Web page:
So I tooled around the vast internet for an hour tonight, until I figured out how to make the audio that the station has graciously made available to me easily available to others. Now my father, and anyone else who wondered what it sounded like, can access the interview portion of the show at the touch of a button.


Audio Of FIRST EDITION Interview with Sean Yoes




While I'm working on polishing and revising my real post for tonight, which is liable to be the lunchtime ditty I whipped out on Tony Dungy's interview today on The Tom Joyner Morning Show about his recent work with Michael Vick, especially since I haven't seen the podcast yet of the healthcare townhall President Obama had earlier today, you can see what all the hullabaloo was about.

I swear I don't sound like this in real life - I always thought my voice had a sharper pitch than it seems to here - but it really doesn't matter.

Now I know how those rappers who used to sell their CD's out of the trunk of their car felt.

Well, not really - this is free.









Last Friday I did a thirty minute radio interview with Sean Yoes, who is the host of "The WEAA/AFRO First Edition", an hour-long political talk show on Baltimore's WEAA-FM (88.9 FM), which airs Sunday nights at 8 p.m.

I didn't know who Sean Yoes was, but when I mentioned to one of my buddies that he had played on the HBO drama "The Wire", you would have thought I was being interviewed by Barack Obama himself.

"Who did he play? Was he Omar?" my buddy from Alabama asked me.

"Man, I've never seen the show."

My buddy was undaunted. "What'd you say his name was again?"

"Sean Yoes." I heard my buddy shuffle around. "What are you doing - looking him up on the internet?"

"There's this little thing called On Demand that I've got on my cable service-"

The next thing you know he has an episode playing. We found out that Mr. Yoes played Lieutenant Brent Hoskins - what season he was on I couldn't tell you.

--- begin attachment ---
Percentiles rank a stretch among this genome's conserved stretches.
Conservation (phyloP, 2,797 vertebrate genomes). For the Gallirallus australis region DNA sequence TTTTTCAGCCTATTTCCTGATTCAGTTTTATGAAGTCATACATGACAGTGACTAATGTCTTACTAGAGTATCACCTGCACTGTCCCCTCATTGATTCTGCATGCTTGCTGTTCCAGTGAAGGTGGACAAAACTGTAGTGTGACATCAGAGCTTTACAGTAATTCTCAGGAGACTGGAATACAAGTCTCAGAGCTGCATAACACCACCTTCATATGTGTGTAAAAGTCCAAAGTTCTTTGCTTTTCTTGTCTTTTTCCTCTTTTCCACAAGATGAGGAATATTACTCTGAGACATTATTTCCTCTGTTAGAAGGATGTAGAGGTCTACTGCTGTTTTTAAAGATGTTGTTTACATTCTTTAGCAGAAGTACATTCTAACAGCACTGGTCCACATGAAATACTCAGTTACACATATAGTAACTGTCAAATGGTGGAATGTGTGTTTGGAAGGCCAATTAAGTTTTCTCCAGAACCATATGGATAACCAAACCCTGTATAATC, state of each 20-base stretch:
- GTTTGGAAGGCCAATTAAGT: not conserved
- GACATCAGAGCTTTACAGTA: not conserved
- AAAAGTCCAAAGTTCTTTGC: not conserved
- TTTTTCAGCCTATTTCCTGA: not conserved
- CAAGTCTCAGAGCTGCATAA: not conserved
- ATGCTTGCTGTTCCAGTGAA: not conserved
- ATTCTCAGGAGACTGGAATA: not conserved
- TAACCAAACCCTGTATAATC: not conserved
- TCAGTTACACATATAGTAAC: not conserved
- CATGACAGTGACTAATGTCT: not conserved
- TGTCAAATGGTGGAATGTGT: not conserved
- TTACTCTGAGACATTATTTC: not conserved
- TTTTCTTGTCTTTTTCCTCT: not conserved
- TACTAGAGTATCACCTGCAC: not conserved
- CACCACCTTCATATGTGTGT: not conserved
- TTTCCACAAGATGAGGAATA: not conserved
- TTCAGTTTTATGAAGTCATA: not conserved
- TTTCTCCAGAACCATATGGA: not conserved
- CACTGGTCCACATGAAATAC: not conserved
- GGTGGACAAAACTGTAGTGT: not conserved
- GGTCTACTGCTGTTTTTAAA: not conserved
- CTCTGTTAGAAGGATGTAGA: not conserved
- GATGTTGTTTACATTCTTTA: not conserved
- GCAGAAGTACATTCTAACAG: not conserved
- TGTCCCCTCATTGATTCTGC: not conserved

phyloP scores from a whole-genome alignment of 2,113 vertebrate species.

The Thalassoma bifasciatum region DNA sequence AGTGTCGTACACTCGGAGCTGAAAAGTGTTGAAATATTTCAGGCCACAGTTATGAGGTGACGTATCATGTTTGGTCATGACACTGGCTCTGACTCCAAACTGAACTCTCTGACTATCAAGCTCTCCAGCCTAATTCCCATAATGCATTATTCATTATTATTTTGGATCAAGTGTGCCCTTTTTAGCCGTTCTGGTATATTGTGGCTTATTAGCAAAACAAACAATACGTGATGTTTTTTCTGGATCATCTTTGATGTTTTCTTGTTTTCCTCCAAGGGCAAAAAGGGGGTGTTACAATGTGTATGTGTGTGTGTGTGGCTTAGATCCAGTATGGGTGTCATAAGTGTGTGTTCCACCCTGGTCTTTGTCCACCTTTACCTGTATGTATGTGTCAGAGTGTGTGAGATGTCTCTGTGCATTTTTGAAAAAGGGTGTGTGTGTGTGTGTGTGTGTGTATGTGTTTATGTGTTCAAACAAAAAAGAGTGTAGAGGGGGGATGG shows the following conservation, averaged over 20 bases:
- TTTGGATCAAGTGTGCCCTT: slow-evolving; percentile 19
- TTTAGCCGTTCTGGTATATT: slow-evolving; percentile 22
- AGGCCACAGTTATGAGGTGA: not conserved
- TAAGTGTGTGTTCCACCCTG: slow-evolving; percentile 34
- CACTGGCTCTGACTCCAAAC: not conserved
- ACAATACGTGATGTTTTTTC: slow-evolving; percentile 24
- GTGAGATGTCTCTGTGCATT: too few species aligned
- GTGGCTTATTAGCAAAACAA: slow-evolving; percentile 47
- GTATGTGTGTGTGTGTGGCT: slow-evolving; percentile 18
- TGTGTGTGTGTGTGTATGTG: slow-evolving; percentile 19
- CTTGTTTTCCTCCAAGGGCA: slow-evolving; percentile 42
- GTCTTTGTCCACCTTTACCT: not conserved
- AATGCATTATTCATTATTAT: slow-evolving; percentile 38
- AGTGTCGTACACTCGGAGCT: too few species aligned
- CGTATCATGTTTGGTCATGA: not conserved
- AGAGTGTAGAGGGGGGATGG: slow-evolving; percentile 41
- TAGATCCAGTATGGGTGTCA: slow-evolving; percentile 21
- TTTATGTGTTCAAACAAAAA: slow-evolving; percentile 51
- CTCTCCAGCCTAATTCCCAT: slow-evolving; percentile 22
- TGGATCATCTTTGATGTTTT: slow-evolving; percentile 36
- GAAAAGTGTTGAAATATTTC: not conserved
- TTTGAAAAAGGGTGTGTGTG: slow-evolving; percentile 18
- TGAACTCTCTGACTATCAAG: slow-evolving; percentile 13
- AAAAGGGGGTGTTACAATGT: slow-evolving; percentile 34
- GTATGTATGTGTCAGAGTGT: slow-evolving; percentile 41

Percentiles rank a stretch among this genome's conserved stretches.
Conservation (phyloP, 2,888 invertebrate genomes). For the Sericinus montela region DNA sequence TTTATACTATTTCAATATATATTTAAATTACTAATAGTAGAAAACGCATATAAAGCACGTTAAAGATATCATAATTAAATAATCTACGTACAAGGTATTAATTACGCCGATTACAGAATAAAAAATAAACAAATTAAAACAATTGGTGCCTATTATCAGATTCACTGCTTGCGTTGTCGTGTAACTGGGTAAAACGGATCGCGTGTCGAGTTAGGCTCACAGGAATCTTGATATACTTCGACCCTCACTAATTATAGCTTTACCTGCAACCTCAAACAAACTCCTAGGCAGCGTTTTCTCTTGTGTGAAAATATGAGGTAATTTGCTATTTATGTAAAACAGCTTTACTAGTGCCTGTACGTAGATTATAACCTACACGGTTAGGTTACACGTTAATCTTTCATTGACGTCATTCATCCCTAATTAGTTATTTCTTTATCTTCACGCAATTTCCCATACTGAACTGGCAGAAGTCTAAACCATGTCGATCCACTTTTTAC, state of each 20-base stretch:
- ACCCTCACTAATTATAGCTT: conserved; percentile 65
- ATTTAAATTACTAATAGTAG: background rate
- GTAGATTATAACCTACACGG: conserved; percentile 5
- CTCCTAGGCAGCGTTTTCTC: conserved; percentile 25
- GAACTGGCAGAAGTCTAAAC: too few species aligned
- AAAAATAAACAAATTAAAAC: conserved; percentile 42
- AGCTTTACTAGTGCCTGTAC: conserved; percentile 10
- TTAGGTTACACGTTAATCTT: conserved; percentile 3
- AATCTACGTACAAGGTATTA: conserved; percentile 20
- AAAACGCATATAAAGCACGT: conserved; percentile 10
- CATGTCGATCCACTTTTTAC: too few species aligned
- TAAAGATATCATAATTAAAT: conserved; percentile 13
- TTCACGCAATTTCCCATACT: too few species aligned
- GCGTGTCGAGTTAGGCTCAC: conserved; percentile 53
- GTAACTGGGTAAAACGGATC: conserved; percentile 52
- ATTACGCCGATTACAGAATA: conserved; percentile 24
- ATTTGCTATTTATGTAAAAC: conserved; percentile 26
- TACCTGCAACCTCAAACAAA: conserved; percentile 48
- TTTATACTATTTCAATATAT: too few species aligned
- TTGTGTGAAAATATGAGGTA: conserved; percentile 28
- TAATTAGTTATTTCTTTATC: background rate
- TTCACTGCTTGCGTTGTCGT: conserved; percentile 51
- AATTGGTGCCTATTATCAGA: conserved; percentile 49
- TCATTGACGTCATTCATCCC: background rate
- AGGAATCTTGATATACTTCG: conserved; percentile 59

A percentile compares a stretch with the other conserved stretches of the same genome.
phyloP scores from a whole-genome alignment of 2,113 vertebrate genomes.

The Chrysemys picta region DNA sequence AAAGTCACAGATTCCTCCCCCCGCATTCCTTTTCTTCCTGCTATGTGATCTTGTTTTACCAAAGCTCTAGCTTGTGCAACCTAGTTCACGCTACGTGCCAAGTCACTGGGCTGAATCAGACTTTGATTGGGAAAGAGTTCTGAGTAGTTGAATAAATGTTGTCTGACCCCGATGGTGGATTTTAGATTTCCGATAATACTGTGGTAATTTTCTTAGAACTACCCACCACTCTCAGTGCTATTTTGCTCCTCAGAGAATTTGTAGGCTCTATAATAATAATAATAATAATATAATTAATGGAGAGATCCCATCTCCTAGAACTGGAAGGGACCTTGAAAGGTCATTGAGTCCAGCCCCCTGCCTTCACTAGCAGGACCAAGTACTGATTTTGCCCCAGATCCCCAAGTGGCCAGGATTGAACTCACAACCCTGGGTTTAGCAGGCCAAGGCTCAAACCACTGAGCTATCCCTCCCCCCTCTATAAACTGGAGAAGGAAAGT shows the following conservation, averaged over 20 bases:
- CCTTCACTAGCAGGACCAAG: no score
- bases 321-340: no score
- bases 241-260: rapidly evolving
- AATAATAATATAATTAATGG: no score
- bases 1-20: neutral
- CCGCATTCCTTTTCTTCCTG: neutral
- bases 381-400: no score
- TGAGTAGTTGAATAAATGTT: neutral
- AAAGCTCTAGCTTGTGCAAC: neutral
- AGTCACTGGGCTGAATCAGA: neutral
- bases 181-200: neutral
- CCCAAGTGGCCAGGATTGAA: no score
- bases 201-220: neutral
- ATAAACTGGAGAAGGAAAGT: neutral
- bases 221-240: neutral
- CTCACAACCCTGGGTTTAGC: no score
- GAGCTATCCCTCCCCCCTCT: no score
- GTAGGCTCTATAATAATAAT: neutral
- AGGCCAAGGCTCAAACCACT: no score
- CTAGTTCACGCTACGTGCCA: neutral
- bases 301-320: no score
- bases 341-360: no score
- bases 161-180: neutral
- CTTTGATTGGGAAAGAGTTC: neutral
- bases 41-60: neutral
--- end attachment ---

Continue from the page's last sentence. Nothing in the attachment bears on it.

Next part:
The radio interview process itself was something new to me. I have been known to talk until the cows come home, but when no one is recording you, and your audience may or may not be paying attention, you have a whole lot of leeway when it comes to the facts or even actually making sense.

So I was more than a little nervous when the sound engineer called my phone a few minutes before the taping was to begin. Something wasn't working right, so he had to call me back a minute or so later. When he called back, Sean appeared on the line a few seconds later and introduced himself.

"We're on in twenty seconds," he said.

This was it. The last few seconds before-

"Oh yeah," Sean said. "We need to do a mic check real quick, Kris."

I said "one-two one-two" the way I'd heard the old school rappers do it.

Sean laughed. "A-ha. There is a brown man at Brown Man Thinking Hard. Whenever I ask a brother to do a mic check, I always get the same thing: 'one-two one-two'."

And just like that, seconds before we were going to record the show, I felt like I knew him. The next thing you know, Sean was smoothly segueing into his introductory patter a split second after the engineer opened our connection.

It was the fastest thirty minutes I've ever had. I have no idea how it really went, other than a point somewhere towards the end when I forgot the question and began to ramble a bit before struggling to rein myself in. I would also imagine, over the course of the whole time, that my voice was all over the place.

But the interview is in the can, and tonight, at 8 pm, it will be broadcast on WEAA 88.9 FM in Baltimore. You can click this link, and push the "Listen Live" button at the top of the page to hear the show.